I'm not sure that he can ever outdo "In The Home" or "A Short History of Nearly Everything", but very few authors could, so that's not exactly a knock. This is a fun, Sarah Vowell-esque look (or maybe Sarah Vowell is Bryson-esque, I don't know) about walking the Appalachian Trail. Now I feel like I kind of want to walk this walk just to prove that I am more MANLY than Bryson. Sadly, I don't have a buddy from an earlier book I can re-acquaint myself with and con into taking along with me.
There were multiple. When he is in the parking lot, looking at a nearby hill. That whole scene.
These questions are pretty strange and don't have much to do with the audiobook 's quality.
I read the book to prepare for hiking the AT next year. It was informational, especially regarding the historical information about the trail and related fields.
Bryson narrates the abridged audiobook, which is a bit strange, while Rob narrated this one. He did a good job of capturing the emotions.
I was surprised how much humor Bryson used, and because of this, the book was phenomenal. A great writer.
The events in the story were not amazing or inspiring - just one mans story about his trip. I laughed a few times and listened to the entire book, but I wouldn't recommend it or listen to it again.
You can't change his experience - there just wasn't very much to maintain my interest. I kept listening hoping something amazing would happen...
This is the first of his books I've listened to.
No, not really.
I've wanted to read this for a while. Glad I listened rather than read it because Bryson's lengthy descriptions of statistics and history of the AT may have caused me to doze if reading - but listening, I was able to stay with him and also know that if I got distracted, I didn't miss too much. That isn't to say his historical data wasn't wonderful, it was. Enjoyed the narrator as well. loved his voice for the friend of Bill.
Read this with Wild - a very different type of book about walking the Pacific Coast Trail.
I have listened to this over 5 times now. There is always something you have missed before. Its my go to listen again when I am waiting on another credit for my account!
Being a current Boy Scout leader and Having hiked the AT many times myself, I can so relate to this book. It encompasses just about every situation that you would run into on a hike. Its forays into facts about the AT is very informative as well...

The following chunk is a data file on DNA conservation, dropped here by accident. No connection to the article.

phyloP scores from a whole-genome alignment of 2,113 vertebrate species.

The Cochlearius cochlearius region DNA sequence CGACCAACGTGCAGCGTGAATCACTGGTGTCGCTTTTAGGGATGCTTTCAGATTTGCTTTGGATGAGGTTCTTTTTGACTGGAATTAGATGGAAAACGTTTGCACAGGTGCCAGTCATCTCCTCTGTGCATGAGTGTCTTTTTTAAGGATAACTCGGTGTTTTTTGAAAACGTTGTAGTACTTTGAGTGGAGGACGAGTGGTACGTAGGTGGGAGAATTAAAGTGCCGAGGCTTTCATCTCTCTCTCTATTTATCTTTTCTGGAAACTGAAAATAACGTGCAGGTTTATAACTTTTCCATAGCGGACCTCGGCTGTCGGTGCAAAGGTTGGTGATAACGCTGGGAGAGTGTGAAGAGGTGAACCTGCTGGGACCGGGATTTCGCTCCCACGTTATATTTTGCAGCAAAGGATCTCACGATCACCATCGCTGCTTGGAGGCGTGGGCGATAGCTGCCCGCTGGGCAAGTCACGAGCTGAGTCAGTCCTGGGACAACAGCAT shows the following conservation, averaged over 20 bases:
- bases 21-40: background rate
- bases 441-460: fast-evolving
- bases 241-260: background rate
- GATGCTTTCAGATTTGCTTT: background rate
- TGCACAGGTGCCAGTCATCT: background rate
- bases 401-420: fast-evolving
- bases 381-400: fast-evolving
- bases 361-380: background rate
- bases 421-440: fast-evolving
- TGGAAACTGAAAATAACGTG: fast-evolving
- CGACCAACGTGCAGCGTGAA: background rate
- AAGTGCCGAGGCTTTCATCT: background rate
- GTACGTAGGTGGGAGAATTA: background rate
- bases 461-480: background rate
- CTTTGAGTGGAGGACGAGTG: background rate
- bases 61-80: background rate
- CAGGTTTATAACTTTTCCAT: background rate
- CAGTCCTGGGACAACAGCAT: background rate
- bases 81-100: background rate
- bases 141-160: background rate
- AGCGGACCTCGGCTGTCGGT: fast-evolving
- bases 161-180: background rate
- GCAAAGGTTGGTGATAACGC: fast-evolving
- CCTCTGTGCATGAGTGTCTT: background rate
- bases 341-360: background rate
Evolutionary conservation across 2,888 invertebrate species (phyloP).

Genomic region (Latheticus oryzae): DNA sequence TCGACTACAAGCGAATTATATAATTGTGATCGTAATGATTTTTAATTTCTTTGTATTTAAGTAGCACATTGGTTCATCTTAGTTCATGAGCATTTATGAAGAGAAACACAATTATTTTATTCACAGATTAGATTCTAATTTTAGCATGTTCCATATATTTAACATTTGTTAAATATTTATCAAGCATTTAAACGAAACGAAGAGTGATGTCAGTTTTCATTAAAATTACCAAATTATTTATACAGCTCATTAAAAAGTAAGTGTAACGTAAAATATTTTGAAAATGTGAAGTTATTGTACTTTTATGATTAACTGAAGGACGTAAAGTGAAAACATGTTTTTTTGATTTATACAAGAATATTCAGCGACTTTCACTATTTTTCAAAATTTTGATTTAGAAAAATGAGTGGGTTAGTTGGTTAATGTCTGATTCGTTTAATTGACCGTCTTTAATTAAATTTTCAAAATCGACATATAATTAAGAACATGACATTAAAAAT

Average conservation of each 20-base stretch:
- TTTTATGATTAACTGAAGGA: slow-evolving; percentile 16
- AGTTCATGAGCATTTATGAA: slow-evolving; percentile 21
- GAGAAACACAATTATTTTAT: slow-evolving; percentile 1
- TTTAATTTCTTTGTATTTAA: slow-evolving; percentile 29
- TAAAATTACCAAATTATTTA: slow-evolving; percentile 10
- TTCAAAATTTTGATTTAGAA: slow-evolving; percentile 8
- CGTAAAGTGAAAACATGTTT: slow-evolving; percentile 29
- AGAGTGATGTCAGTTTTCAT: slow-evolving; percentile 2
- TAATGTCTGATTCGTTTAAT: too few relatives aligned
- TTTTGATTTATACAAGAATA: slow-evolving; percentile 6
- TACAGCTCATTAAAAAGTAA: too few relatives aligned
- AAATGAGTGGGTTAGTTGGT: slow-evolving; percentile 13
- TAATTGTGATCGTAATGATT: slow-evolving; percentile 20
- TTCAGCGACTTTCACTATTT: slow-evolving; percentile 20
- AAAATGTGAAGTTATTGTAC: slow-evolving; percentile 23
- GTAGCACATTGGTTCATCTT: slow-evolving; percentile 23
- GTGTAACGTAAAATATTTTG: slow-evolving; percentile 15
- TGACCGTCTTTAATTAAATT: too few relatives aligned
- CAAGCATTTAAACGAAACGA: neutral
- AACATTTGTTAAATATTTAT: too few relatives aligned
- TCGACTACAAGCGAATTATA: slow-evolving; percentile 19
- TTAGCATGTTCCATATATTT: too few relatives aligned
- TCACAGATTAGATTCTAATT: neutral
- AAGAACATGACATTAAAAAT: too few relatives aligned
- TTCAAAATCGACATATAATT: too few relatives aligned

I would recommend this book to anyone who is interested in anything! However, if you're a hiker or you've ever considered striking out on the AT, this book will be of great interest and entertainment. More than a memoir of Bryson's adventures along the AT, his wit and sense of humor come through as his topics wander into history, philosophy, science, and conservation.As an avid day hiker, I thoroughly enjoyed listening to the book. I have heard others say that reading this made them re-think their desire to hike the AT, but I found it made me want to start planning some section hikes. A through hike is probably not in my future, but who knows?
My favorite character was Bryson himself. I found his views informative, and his tales of travel and adventure as an author inspiring.
The narration is excellent. McQuay takes on each character with distinct personality, so that you feel you are right there listening to the conversation rather than hearing a second hand account. If I ever met 'Katz', I would be surprised if he didn't talk just as he does in McQuay's narration!
It's "what we do".
Only have listened to 3 book, so it is in the top 3!
1491, because of information, history and story telling
Different character voices are done well, it adds texture.
A journey begins with a single step, the other 3 million is the hard part.
Just a great story. Helped me take my mind off school and the election.
Bryson's account of his journey on the Appalachian Trail is light on the hiking and heavy on the history. "Rediscovering America on the Appalachian Trail" is a fitting title for a book that will introduce people to the AT and also to interesting bits of uncommon American history. This book is well-placed in the travel writing section of a bookstore rather than in the nature or hiking section. I found it to be both lightly entertaining and sometimes funny. Definitely a pleasant, light read. In terms of recommending it to a friend, I would be likely to shrug and say: "Sure, go for it. It's not bad."
Bryson's recounting of his visit to Centralia was arresting. The story of a long-evacuated American town still wreathed in the smoke of a decades-long underground coal fire was remarkable.
It was okay.
I rate this book overall as a 3. It's a bit like pop music. Catchy and entertaining, but not too deep. If you're looking for a light read on a lazy afternoon, Bryson's A Walk in the Woods would be a decent pick.
This book has long been a favorite of mine, its a funny and informative look a the American wild.
I didn't think it was possible but Rob McQuay made the book even funnier by the slight changes in his voice.
graphic & fine artist
I loved the authors wry sense of humor about the difficulties of taking on such an adventure and the preparations involved with doing so.
Had me smiling and recalling similar experiences on one of many of my own hikes.
made me laugh a lot.